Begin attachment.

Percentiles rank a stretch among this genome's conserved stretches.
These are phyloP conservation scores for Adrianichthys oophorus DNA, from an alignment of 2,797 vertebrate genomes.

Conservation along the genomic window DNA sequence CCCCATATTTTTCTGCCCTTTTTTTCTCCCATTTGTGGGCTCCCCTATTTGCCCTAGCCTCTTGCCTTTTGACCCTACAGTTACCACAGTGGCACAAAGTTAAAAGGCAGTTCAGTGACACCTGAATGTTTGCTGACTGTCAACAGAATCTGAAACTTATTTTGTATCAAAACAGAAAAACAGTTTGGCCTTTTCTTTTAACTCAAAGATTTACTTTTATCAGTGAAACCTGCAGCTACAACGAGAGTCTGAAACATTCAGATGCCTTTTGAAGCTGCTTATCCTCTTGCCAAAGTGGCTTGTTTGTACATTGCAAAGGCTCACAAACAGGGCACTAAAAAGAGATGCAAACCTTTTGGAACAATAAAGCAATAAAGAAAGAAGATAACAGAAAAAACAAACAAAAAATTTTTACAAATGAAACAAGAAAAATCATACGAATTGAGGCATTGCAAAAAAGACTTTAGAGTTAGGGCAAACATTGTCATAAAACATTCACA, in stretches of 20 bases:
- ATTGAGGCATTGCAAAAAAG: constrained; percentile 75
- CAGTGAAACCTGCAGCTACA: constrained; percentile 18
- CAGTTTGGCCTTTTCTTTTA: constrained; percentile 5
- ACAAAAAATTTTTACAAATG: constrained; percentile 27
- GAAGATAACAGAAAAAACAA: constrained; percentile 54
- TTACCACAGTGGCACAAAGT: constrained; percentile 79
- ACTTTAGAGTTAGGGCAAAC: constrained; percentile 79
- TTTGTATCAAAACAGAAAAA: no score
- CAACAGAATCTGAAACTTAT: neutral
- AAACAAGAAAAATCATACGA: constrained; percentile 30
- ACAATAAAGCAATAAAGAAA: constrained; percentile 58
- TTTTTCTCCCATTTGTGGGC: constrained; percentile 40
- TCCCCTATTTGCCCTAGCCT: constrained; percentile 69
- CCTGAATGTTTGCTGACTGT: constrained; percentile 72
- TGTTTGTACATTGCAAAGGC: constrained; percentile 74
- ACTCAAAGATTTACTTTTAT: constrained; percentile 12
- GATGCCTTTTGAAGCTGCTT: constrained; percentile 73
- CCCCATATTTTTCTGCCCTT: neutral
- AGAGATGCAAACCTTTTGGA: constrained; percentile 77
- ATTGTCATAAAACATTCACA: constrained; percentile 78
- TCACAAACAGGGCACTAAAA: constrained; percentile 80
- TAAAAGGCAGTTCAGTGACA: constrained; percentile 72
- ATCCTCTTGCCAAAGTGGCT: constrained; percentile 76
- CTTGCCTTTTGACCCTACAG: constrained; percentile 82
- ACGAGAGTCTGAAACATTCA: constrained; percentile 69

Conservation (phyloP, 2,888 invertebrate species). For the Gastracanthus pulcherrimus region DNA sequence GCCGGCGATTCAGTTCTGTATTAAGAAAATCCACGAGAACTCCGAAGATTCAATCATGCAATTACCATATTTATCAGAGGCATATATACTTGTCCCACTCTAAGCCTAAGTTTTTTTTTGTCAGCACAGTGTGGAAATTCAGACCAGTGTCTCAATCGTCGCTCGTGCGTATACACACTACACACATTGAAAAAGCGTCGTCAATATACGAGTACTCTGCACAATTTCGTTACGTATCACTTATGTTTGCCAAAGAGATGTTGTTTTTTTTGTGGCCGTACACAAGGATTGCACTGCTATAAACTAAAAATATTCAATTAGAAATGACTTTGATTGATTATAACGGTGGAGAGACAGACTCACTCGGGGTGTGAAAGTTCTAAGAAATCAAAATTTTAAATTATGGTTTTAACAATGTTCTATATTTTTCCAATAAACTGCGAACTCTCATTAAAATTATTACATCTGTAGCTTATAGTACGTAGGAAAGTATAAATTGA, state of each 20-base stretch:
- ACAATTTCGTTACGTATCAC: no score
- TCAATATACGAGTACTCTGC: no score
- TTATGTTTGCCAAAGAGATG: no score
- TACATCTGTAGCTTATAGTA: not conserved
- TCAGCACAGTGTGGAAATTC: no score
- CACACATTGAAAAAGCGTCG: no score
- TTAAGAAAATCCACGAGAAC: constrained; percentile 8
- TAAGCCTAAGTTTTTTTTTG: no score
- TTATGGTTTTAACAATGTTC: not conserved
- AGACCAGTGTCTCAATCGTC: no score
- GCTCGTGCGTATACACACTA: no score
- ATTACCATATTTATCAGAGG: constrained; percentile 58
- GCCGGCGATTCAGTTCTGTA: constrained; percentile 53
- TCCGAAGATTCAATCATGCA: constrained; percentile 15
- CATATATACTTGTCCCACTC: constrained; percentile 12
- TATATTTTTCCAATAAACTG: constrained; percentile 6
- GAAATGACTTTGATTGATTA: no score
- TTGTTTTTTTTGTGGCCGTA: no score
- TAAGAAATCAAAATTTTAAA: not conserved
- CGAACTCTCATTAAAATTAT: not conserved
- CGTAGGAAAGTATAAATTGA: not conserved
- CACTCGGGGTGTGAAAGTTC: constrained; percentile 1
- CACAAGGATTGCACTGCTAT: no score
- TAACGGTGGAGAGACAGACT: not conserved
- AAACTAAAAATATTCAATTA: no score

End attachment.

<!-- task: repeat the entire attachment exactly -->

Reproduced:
Percentiles rank a stretch among this genome's conserved stretches.
These are phyloP conservation scores for Adrianichthys oophorus DNA, from an alignment of 2,797 vertebrate genomes.

Conservation along the genomic window DNA sequence CCCCATATTTTTCTGCCCTTTTTTTCTCCCATTTGTGGGCTCCCCTATTTGCCCTAGCCTCTTGCCTTTTGACCCTACAGTTACCACAGTGGCACAAAGTTAAAAGGCAGTTCAGTGACACCTGAATGTTTGCTGACTGTCAACAGAATCTGAAACTTATTTTGTATCAAAACAGAAAAACAGTTTGGCCTTTTCTTTTAACTCAAAGATTTACTTTTATCAGTGAAACCTGCAGCTACAACGAGAGTCTGAAACATTCAGATGCCTTTTGAAGCTGCTTATCCTCTTGCCAAAGTGGCTTGTTTGTACATTGCAAAGGCTCACAAACAGGGCACTAAAAAGAGATGCAAACCTTTTGGAACAATAAAGCAATAAAGAAAGAAGATAACAGAAAAAACAAACAAAAAATTTTTACAAATGAAACAAGAAAAATCATACGAATTGAGGCATTGCAAAAAAGACTTTAGAGTTAGGGCAAACATTGTCATAAAACATTCACA, in stretches of 20 bases:
- ATTGAGGCATTGCAAAAAAG: constrained; percentile 75
- CAGTGAAACCTGCAGCTACA: constrained; percentile 18
- CAGTTTGGCCTTTTCTTTTA: constrained; percentile 5
- ACAAAAAATTTTTACAAATG: constrained; percentile 27
- GAAGATAACAGAAAAAACAA: constrained; percentile 54
- TTACCACAGTGGCACAAAGT: constrained; percentile 79
- ACTTTAGAGTTAGGGCAAAC: constrained; percentile 79
- TTTGTATCAAAACAGAAAAA: no score
- CAACAGAATCTGAAACTTAT: neutral
- AAACAAGAAAAATCATACGA: constrained; percentile 30
- ACAATAAAGCAATAAAGAAA: constrained; percentile 58
- TTTTTCTCCCATTTGTGGGC: constrained; percentile 40
- TCCCCTATTTGCCCTAGCCT: constrained; percentile 69
- CCTGAATGTTTGCTGACTGT: constrained; percentile 72
- TGTTTGTACATTGCAAAGGC: constrained; percentile 74
- ACTCAAAGATTTACTTTTAT: constrained; percentile 12
- GATGCCTTTTGAAGCTGCTT: constrained; percentile 73
- CCCCATATTTTTCTGCCCTT: neutral
- AGAGATGCAAACCTTTTGGA: constrained; percentile 77
- ATTGTCATAAAACATTCACA: constrained; percentile 78
- TCACAAACAGGGCACTAAAA: constrained; percentile 80
- TAAAAGGCAGTTCAGTGACA: constrained; percentile 72
- ATCCTCTTGCCAAAGTGGCT: constrained; percentile 76
- CTTGCCTTTTGACCCTACAG: constrained; percentile 82
- ACGAGAGTCTGAAACATTCA: constrained; percentile 69

Conservation (phyloP, 2,888 invertebrate species). For the Gastracanthus pulcherrimus region DNA sequence GCCGGCGATTCAGTTCTGTATTAAGAAAATCCACGAGAACTCCGAAGATTCAATCATGCAATTACCATATTTATCAGAGGCATATATACTTGTCCCACTCTAAGCCTAAGTTTTTTTTTGTCAGCACAGTGTGGAAATTCAGACCAGTGTCTCAATCGTCGCTCGTGCGTATACACACTACACACATTGAAAAAGCGTCGTCAATATACGAGTACTCTGCACAATTTCGTTACGTATCACTTATGTTTGCCAAAGAGATGTTGTTTTTTTTGTGGCCGTACACAAGGATTGCACTGCTATAAACTAAAAATATTCAATTAGAAATGACTTTGATTGATTATAACGGTGGAGAGACAGACTCACTCGGGGTGTGAAAGTTCTAAGAAATCAAAATTTTAAATTATGGTTTTAACAATGTTCTATATTTTTCCAATAAACTGCGAACTCTCATTAAAATTATTACATCTGTAGCTTATAGTACGTAGGAAAGTATAAATTGA, state of each 20-base stretch:
- ACAATTTCGTTACGTATCAC: no score
- TCAATATACGAGTACTCTGC: no score
- TTATGTTTGCCAAAGAGATG: no score
- TACATCTGTAGCTTATAGTA: not conserved
- TCAGCACAGTGTGGAAATTC: no score
- CACACATTGAAAAAGCGTCG: no score
- TTAAGAAAATCCACGAGAAC: constrained; percentile 8
- TAAGCCTAAGTTTTTTTTTG: no score
- TTATGGTTTTAACAATGTTC: not conserved
- AGACCAGTGTCTCAATCGTC: no score
- GCTCGTGCGTATACACACTA: no score
- ATTACCATATTTATCAGAGG: constrained; percentile 58
- GCCGGCGATTCAGTTCTGTA: constrained; percentile 53
- TCCGAAGATTCAATCATGCA: constrained; percentile 15
- CATATATACTTGTCCCACTC: constrained; percentile 12
- TATATTTTTCCAATAAACTG: constrained; percentile 6
- GAAATGACTTTGATTGATTA: no score
- TTGTTTTTTTTGTGGCCGTA: no score
- TAAGAAATCAAAATTTTAAA: not conserved
- CGAACTCTCATTAAAATTAT: not conserved
- CGTAGGAAAGTATAAATTGA: not conserved
- CACTCGGGGTGTGAAAGTTC: constrained; percentile 1
- CACAAGGATTGCACTGCTAT: no score
- TAACGGTGGAGAGACAGACT: not conserved
- AAACTAAAAATATTCAATTA: no score